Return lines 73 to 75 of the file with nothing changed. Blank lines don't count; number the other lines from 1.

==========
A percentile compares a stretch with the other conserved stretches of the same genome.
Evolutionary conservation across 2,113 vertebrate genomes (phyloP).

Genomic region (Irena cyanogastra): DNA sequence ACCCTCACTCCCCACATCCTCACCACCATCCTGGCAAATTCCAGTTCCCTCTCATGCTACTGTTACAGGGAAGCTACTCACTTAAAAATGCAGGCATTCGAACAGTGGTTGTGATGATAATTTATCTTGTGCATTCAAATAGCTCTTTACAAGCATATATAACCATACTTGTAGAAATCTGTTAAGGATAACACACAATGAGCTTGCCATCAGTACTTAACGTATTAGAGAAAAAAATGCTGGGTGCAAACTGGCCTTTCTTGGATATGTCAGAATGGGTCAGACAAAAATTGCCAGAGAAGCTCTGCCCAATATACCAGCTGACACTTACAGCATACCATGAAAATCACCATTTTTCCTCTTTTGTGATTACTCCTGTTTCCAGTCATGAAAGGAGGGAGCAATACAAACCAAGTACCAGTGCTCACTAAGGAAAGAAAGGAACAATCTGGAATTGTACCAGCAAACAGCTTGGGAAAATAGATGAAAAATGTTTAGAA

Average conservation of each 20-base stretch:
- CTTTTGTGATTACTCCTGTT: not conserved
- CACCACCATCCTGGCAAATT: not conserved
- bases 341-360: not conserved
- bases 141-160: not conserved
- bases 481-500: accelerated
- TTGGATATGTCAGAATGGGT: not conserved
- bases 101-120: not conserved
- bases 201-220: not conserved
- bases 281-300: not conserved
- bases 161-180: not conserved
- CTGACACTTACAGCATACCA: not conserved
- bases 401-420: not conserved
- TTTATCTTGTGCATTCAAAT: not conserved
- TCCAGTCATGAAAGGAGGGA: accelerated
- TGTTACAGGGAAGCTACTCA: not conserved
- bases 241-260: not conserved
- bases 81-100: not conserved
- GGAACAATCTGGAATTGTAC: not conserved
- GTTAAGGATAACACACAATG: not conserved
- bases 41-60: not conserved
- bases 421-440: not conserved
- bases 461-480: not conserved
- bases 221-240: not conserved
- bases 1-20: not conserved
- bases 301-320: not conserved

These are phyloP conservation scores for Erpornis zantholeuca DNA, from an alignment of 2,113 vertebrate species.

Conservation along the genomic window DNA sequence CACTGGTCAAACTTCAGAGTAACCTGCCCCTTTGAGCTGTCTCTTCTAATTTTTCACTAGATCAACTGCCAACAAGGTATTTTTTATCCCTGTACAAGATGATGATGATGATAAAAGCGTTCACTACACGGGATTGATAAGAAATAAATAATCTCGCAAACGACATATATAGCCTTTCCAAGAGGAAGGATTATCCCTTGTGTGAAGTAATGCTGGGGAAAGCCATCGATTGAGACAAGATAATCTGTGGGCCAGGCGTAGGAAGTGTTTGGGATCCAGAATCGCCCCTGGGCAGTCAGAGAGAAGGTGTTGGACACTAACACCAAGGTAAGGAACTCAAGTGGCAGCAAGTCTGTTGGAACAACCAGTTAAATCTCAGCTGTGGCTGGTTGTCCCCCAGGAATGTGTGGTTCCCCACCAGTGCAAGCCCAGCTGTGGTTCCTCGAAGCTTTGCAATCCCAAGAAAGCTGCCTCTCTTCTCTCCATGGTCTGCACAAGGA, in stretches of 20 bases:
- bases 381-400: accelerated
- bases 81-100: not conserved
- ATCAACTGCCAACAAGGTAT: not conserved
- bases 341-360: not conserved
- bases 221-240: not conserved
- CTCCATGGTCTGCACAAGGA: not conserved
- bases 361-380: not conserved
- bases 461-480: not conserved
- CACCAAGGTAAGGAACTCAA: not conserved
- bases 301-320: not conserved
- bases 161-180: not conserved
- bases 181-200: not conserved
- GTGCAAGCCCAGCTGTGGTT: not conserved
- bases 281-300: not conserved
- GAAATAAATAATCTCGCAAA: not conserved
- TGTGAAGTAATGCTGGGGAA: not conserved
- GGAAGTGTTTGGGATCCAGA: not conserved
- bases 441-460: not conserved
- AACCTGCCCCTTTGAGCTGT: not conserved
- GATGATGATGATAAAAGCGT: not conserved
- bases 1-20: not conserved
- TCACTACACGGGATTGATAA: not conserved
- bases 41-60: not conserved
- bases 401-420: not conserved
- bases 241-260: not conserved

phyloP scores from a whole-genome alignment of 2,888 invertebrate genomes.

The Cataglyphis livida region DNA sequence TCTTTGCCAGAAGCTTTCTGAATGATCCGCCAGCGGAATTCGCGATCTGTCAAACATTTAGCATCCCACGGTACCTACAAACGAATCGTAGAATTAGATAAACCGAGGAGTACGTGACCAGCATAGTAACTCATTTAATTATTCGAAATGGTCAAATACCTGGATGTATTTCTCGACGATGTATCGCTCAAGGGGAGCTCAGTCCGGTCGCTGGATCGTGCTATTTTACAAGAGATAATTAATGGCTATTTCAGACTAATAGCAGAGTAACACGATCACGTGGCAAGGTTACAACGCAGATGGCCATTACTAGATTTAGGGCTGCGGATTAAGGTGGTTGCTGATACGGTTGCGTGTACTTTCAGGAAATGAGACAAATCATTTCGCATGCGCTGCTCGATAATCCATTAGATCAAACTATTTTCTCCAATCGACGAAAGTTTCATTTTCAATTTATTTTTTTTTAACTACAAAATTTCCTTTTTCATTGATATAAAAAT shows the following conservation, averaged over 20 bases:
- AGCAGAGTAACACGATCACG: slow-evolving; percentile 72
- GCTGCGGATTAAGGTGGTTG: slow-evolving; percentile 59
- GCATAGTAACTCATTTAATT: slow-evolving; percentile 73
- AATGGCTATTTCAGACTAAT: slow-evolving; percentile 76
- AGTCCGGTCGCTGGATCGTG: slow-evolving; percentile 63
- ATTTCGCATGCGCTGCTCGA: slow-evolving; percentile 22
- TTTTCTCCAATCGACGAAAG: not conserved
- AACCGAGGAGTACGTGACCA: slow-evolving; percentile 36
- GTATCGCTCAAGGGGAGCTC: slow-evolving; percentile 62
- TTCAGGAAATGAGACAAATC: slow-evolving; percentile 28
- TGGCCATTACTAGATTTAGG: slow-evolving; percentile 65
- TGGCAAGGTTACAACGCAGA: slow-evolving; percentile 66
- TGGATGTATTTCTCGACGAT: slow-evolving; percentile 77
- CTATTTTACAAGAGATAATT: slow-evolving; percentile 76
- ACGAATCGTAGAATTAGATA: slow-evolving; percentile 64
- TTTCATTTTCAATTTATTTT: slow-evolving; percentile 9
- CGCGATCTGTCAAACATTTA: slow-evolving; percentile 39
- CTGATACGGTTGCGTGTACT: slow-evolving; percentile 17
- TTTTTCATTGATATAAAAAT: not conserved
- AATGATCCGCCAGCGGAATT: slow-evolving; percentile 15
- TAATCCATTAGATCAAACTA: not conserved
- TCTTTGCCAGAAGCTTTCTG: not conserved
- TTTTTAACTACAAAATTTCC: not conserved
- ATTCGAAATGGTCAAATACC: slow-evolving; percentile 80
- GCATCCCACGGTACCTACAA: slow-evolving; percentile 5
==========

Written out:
- ACGAATCGTAGAATTAGATA: slow-evolving; percentile 64
- TTTCATTTTCAATTTATTTT: slow-evolving; percentile 9
- CGCGATCTGTCAAACATTTA: slow-evolving; percentile 39